They Drew as They Pleased: The Hidden Art of Disney's Golden Age (The 1930s) is the first book in the "They Drew as They Pleased" series by Didier Ghez. Released on September 8, 2015, it featues a foreword by Pete Docter, an award-winning director and animator at Pixar. It was followed by They Drew As they Pleased: The Hidden Art of Disney's Musical Years (The 1940s - Part One) in August 2016.
The title draws inspiration from the 1948 book titled He Drew as He Pleased: A Sketchbook, which featured the drawings by Albert Hurter.
The book discusses the work of four people at the Walt Disney Studio in the 1930s, employed in one of the few jobs during the Great Depression that provided steady income, as some of the very first "concept artists" in the young animation industry: Albert Hurter, Ferdinand Horvath, Gustaf Tenggren and Bianca Majolie. Material in the book came from Disney's Animation Research Library, the Walt Disney Archives, private collections, and from letters, journals, anecdotes from people that knew them.
The artwork produced by these four was very influential, serving as inspiration and guidance for movies produced decades later like The Little Mermaid (1989) and Up (2009).
Both the Foreword by Docter and the "Inspired!" chapter reveal that while their job may have been to create artwork that may not have been used in any project, the pressures that accompanied them as they helped guide and inspire the other artists showed that many did not stay with the company very long.
There are discussions of Walt Disney's attempt to build inspiration by bringing in a lecturer that effectively told the artists what they already knew, the "gag file" where animated scenes could be designed from a pre-existing description, the studio's library with hundreds of books that could be used for inspiration and the librarians that would daily receive unusual requests such as "Get me a close-up of a knothole!"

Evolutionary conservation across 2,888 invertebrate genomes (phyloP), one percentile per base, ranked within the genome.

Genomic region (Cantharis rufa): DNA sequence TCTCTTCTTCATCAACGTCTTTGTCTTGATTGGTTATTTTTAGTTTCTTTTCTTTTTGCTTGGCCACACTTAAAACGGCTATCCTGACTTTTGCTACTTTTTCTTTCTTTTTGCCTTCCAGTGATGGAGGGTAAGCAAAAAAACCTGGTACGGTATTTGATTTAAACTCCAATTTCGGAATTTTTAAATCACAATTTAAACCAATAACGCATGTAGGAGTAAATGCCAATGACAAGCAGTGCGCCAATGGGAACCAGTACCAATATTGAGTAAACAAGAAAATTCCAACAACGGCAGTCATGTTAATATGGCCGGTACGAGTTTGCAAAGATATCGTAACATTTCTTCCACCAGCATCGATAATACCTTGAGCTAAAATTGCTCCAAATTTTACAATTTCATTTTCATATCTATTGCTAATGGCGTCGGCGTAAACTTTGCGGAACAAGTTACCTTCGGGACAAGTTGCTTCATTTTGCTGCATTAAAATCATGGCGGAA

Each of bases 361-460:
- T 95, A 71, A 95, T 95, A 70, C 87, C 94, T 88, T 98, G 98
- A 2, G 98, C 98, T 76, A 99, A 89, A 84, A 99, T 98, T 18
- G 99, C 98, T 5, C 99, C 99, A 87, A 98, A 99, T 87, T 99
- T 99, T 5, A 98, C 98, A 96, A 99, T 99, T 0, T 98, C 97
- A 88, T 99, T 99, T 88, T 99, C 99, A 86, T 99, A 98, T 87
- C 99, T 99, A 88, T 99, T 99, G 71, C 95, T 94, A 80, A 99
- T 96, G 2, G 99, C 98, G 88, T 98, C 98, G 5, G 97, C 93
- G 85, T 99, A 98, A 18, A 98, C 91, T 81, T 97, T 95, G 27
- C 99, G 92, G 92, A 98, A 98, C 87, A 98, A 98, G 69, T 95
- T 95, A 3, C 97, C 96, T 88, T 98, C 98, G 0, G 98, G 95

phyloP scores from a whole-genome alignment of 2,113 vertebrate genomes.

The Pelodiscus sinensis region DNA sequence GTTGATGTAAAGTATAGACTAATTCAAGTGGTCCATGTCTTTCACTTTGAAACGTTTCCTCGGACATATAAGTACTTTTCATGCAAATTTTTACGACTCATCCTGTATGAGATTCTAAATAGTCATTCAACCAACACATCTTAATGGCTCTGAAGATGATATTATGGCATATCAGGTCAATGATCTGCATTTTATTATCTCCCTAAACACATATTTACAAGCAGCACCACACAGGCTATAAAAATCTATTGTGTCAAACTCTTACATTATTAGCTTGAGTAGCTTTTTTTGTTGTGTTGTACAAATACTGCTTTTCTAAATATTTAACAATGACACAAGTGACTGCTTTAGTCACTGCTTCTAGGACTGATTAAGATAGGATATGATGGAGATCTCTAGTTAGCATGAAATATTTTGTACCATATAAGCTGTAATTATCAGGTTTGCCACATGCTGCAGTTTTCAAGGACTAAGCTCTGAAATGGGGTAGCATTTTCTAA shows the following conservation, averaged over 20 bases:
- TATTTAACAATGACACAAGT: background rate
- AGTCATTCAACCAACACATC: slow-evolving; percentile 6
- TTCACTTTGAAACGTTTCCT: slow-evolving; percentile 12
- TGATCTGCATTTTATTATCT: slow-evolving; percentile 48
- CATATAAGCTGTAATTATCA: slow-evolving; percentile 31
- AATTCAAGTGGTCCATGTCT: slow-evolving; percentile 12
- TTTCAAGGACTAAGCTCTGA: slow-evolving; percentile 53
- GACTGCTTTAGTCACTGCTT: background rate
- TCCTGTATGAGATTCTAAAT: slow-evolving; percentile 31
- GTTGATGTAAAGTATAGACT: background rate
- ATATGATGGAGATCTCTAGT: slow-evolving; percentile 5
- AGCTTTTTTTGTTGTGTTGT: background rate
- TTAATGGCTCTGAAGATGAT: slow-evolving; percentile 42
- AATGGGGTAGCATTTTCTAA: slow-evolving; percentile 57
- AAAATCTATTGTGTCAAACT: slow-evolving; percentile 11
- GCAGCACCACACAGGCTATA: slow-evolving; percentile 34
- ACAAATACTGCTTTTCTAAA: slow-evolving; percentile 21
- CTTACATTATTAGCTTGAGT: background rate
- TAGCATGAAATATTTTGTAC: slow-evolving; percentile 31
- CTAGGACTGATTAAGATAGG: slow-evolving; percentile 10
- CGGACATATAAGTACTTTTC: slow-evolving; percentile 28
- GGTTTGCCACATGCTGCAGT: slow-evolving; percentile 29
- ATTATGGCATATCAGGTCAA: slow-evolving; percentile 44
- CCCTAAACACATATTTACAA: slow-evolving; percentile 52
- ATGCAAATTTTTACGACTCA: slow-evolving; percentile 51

Albert Hurter Edit
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Ferdinand Horvath Edit
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Gustaf Tenggren Edit
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Bianca Majolie Edit
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Back cover description Edit
- The 1930s saw the dawn of Disney's Golden Age and brought incredible artistry and stroytelling to the nascent world of animation. Exploring the work of some of Disney's first concept artists, much of it newly rediscovered, this volume delves into the lives and art of four key players that shaped the look and feel of beloved early Disney shorts and feature films.
Publisher's description Edit
- As the Walt Disney Studio entered its first decade and embarked on some of the most ambitious animated films of the time, Disney hired a group of "concept artists" whose sole mission was to explore ideas and inspire their fellow animators. They Drew as They Pleased showcases four of these early pioneers and features artwork developed by them for the Disney shorts from the 1930s, including many unproduced projects, as well as for Snow White and the Seven Dwarfs, Pinocchio, and some early work for later features such as Alice in Wonderland and Peter Pan. Introducing new biographical material about the artists and including largely unpublished artwork from the depths of the Walt Disney Archives and the Disney Animation Research Library, this volume offers a window into the most inspiring work created by the best Disney artists during the studio's early golden age.
- They Drew as They Pleased is the first in what promises to be a revealing and fascinating series of books about Disney's largely unexamined concept artists, with six volumes spanning the decades between the 1930s and 1990s.